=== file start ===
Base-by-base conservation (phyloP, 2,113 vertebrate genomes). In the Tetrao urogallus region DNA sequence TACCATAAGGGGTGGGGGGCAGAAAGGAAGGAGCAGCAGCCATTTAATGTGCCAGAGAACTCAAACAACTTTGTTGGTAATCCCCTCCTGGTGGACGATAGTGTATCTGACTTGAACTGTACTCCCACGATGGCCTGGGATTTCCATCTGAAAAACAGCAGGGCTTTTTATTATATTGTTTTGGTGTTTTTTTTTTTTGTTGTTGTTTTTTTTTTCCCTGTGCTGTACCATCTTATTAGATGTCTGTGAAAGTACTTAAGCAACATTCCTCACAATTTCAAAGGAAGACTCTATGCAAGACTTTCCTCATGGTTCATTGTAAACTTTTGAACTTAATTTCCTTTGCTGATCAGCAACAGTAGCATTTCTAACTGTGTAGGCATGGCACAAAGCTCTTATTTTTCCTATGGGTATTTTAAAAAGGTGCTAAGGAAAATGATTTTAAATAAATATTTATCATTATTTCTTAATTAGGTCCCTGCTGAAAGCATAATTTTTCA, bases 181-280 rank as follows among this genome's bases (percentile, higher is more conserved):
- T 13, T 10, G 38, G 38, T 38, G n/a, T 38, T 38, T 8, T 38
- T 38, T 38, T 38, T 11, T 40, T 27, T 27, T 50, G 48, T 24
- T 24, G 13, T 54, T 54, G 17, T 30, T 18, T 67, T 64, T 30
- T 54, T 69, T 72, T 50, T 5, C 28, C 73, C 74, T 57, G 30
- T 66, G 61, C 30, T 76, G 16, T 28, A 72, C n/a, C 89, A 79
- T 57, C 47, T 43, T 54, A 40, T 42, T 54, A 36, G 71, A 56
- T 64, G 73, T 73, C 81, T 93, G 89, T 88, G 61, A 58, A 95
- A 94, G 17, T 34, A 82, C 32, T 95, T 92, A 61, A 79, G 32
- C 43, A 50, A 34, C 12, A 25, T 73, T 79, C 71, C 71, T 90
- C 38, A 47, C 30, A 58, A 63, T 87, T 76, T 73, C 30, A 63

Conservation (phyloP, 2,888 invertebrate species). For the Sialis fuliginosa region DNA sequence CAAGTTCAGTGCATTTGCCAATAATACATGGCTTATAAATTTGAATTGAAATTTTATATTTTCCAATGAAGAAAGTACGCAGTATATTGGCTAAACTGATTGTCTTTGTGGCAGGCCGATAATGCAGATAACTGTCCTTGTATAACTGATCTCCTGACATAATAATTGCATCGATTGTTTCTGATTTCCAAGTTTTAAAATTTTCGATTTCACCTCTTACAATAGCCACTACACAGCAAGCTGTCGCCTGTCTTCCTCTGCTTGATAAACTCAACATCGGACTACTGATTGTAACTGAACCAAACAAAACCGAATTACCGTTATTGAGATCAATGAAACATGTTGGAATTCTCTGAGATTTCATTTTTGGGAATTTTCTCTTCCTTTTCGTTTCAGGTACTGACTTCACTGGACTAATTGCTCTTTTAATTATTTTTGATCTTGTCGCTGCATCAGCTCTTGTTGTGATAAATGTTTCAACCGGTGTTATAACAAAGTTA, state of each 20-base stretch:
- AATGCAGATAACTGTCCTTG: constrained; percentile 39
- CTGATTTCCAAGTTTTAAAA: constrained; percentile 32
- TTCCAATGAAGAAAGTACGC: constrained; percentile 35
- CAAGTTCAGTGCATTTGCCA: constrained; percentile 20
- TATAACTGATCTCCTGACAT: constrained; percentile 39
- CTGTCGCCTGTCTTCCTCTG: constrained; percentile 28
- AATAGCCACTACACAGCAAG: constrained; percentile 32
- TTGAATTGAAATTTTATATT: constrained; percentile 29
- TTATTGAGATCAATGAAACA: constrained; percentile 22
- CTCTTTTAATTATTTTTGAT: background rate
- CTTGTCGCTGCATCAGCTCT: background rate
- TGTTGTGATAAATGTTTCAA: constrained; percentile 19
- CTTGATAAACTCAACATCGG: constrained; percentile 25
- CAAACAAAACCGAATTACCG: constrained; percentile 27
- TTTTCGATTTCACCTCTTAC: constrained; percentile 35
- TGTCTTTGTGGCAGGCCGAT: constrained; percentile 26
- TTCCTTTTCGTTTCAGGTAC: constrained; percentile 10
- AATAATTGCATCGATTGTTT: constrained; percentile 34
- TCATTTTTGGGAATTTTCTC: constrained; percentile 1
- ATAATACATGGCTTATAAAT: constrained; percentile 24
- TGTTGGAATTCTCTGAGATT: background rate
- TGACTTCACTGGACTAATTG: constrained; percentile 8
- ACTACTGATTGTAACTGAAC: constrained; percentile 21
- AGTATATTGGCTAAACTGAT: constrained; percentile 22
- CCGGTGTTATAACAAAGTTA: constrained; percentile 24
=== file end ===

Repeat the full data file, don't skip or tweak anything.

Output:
Base-by-base conservation (phyloP, 2,113 vertebrate genomes). In the Tetrao urogallus region DNA sequence TACCATAAGGGGTGGGGGGCAGAAAGGAAGGAGCAGCAGCCATTTAATGTGCCAGAGAACTCAAACAACTTTGTTGGTAATCCCCTCCTGGTGGACGATAGTGTATCTGACTTGAACTGTACTCCCACGATGGCCTGGGATTTCCATCTGAAAAACAGCAGGGCTTTTTATTATATTGTTTTGGTGTTTTTTTTTTTTGTTGTTGTTTTTTTTTTCCCTGTGCTGTACCATCTTATTAGATGTCTGTGAAAGTACTTAAGCAACATTCCTCACAATTTCAAAGGAAGACTCTATGCAAGACTTTCCTCATGGTTCATTGTAAACTTTTGAACTTAATTTCCTTTGCTGATCAGCAACAGTAGCATTTCTAACTGTGTAGGCATGGCACAAAGCTCTTATTTTTCCTATGGGTATTTTAAAAAGGTGCTAAGGAAAATGATTTTAAATAAATATTTATCATTATTTCTTAATTAGGTCCCTGCTGAAAGCATAATTTTTCA, bases 181-280 rank as follows among this genome's bases (percentile, higher is more conserved):
- T 13, T 10, G 38, G 38, T 38, G n/a, T 38, T 38, T 8, T 38
- T 38, T 38, T 38, T 11, T 40, T 27, T 27, T 50, G 48, T 24
- T 24, G 13, T 54, T 54, G 17, T 30, T 18, T 67, T 64, T 30
- T 54, T 69, T 72, T 50, T 5, C 28, C 73, C 74, T 57, G 30
- T 66, G 61, C 30, T 76, G 16, T 28, A 72, C n/a, C 89, A 79
- T 57, C 47, T 43, T 54, A 40, T 42, T 54, A 36, G 71, A 56
- T 64, G 73, T 73, C 81, T 93, G 89, T 88, G 61, A 58, A 95
- A 94, G 17, T 34, A 82, C 32, T 95, T 92, A 61, A 79, G 32
- C 43, A 50, A 34, C 12, A 25, T 73, T 79, C 71, C 71, T 90
- C 38, A 47, C 30, A 58, A 63, T 87, T 76, T 73, C 30, A 63

Conservation (phyloP, 2,888 invertebrate species). For the Sialis fuliginosa region DNA sequence CAAGTTCAGTGCATTTGCCAATAATACATGGCTTATAAATTTGAATTGAAATTTTATATTTTCCAATGAAGAAAGTACGCAGTATATTGGCTAAACTGATTGTCTTTGTGGCAGGCCGATAATGCAGATAACTGTCCTTGTATAACTGATCTCCTGACATAATAATTGCATCGATTGTTTCTGATTTCCAAGTTTTAAAATTTTCGATTTCACCTCTTACAATAGCCACTACACAGCAAGCTGTCGCCTGTCTTCCTCTGCTTGATAAACTCAACATCGGACTACTGATTGTAACTGAACCAAACAAAACCGAATTACCGTTATTGAGATCAATGAAACATGTTGGAATTCTCTGAGATTTCATTTTTGGGAATTTTCTCTTCCTTTTCGTTTCAGGTACTGACTTCACTGGACTAATTGCTCTTTTAATTATTTTTGATCTTGTCGCTGCATCAGCTCTTGTTGTGATAAATGTTTCAACCGGTGTTATAACAAAGTTA, state of each 20-base stretch:
- AATGCAGATAACTGTCCTTG: constrained; percentile 39
- CTGATTTCCAAGTTTTAAAA: constrained; percentile 32
- TTCCAATGAAGAAAGTACGC: constrained; percentile 35
- CAAGTTCAGTGCATTTGCCA: constrained; percentile 20
- TATAACTGATCTCCTGACAT: constrained; percentile 39
- CTGTCGCCTGTCTTCCTCTG: constrained; percentile 28
- AATAGCCACTACACAGCAAG: constrained; percentile 32
- TTGAATTGAAATTTTATATT: constrained; percentile 29
- TTATTGAGATCAATGAAACA: constrained; percentile 22
- CTCTTTTAATTATTTTTGAT: background rate
- CTTGTCGCTGCATCAGCTCT: background rate
- TGTTGTGATAAATGTTTCAA: constrained; percentile 19
- CTTGATAAACTCAACATCGG: constrained; percentile 25
- CAAACAAAACCGAATTACCG: constrained; percentile 27
- TTTTCGATTTCACCTCTTAC: constrained; percentile 35
- TGTCTTTGTGGCAGGCCGAT: constrained; percentile 26
- TTCCTTTTCGTTTCAGGTAC: constrained; percentile 10
- AATAATTGCATCGATTGTTT: constrained; percentile 34
- TCATTTTTGGGAATTTTCTC: constrained; percentile 1
- ATAATACATGGCTTATAAAT: constrained; percentile 24
- TGTTGGAATTCTCTGAGATT: background rate
- TGACTTCACTGGACTAATTG: constrained; percentile 8
- ACTACTGATTGTAACTGAAC: constrained; percentile 21
- AGTATATTGGCTAAACTGAT: constrained; percentile 22
- CCGGTGTTATAACAAAGTTA: constrained; percentile 24